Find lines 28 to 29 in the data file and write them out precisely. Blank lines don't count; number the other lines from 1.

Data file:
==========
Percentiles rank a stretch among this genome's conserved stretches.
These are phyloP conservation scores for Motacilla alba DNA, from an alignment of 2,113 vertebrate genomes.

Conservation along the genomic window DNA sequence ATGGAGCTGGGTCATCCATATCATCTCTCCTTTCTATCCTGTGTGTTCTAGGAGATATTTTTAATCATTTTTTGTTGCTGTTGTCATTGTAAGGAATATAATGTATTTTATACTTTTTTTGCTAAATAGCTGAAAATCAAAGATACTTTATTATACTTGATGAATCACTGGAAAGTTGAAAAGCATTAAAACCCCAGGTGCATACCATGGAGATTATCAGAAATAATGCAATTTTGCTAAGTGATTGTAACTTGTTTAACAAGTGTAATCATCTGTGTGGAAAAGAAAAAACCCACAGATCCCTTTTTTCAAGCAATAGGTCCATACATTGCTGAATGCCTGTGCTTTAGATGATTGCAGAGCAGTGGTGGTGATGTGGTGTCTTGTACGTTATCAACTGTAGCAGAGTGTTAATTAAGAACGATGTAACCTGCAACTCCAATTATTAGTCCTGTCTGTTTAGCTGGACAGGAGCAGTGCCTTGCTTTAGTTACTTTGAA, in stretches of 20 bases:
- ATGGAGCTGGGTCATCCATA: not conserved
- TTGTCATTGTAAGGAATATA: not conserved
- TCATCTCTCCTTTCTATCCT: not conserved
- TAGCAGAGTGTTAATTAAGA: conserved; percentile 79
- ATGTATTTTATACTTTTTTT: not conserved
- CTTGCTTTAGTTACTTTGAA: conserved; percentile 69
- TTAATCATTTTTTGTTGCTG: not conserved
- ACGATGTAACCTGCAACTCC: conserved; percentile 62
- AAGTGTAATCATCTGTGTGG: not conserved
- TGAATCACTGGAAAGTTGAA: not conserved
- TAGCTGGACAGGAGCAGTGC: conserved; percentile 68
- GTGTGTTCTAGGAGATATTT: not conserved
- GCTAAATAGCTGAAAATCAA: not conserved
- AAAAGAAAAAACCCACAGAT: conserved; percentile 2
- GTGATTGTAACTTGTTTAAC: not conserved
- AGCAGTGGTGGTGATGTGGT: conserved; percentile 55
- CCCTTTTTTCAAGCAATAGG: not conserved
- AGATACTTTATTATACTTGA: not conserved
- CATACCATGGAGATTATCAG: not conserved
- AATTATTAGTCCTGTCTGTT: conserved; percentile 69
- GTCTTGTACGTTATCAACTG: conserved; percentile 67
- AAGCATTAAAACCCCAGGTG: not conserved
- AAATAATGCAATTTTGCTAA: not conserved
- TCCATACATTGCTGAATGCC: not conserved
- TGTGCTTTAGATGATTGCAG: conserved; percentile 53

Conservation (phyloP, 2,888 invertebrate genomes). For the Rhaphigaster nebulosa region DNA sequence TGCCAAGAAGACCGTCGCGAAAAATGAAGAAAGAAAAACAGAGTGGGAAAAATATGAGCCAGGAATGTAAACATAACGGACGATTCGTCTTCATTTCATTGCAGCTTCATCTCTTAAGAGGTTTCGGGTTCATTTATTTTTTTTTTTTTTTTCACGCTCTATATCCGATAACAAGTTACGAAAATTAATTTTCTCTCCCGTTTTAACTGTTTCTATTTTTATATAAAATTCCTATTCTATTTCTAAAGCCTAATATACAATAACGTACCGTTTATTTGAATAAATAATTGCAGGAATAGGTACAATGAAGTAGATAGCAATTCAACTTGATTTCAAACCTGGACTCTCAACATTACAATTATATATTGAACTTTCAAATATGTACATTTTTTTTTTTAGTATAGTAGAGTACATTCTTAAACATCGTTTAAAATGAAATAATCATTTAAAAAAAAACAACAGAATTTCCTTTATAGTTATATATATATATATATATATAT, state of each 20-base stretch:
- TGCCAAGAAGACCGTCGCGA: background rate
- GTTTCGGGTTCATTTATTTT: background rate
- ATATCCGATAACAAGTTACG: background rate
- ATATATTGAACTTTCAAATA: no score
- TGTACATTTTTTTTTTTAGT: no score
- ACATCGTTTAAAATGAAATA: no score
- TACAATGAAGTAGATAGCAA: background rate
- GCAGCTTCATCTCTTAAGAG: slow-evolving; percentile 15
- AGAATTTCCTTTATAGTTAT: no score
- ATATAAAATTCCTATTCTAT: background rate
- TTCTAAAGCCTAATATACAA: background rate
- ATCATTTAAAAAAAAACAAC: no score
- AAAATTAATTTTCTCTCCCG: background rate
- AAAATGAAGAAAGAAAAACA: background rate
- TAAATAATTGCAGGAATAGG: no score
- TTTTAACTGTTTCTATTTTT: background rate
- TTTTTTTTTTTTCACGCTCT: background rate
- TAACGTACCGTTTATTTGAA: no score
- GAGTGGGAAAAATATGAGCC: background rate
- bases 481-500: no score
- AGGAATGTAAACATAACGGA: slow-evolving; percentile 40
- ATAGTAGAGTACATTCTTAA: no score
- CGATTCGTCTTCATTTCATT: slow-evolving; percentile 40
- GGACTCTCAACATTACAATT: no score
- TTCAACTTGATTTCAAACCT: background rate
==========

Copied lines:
- TGTGCTTTAGATGATTGCAG: conserved; percentile 53

Conservation (phyloP, 2,888 invertebrate genomes). For the Rhaphigaster nebulosa region DNA sequence TGCCAAGAAGACCGTCGCGAAAAATGAAGAAAGAAAAACAGAGTGGGAAAAATATGAGCCAGGAATGTAAACATAACGGACGATTCGTCTTCATTTCATTGCAGCTTCATCTCTTAAGAGGTTTCGGGTTCATTTATTTTTTTTTTTTTTTTCACGCTCTATATCCGATAACAAGTTACGAAAATTAATTTTCTCTCCCGTTTTAACTGTTTCTATTTTTATATAAAATTCCTATTCTATTTCTAAAGCCTAATATACAATAACGTACCGTTTATTTGAATAAATAATTGCAGGAATAGGTACAATGAAGTAGATAGCAATTCAACTTGATTTCAAACCTGGACTCTCAACATTACAATTATATATTGAACTTTCAAATATGTACATTTTTTTTTTTAGTATAGTAGAGTACATTCTTAAACATCGTTTAAAATGAAATAATCATTTAAAAAAAAACAACAGAATTTCCTTTATAGTTATATATATATATATATATATAT, state of each 20-base stretch: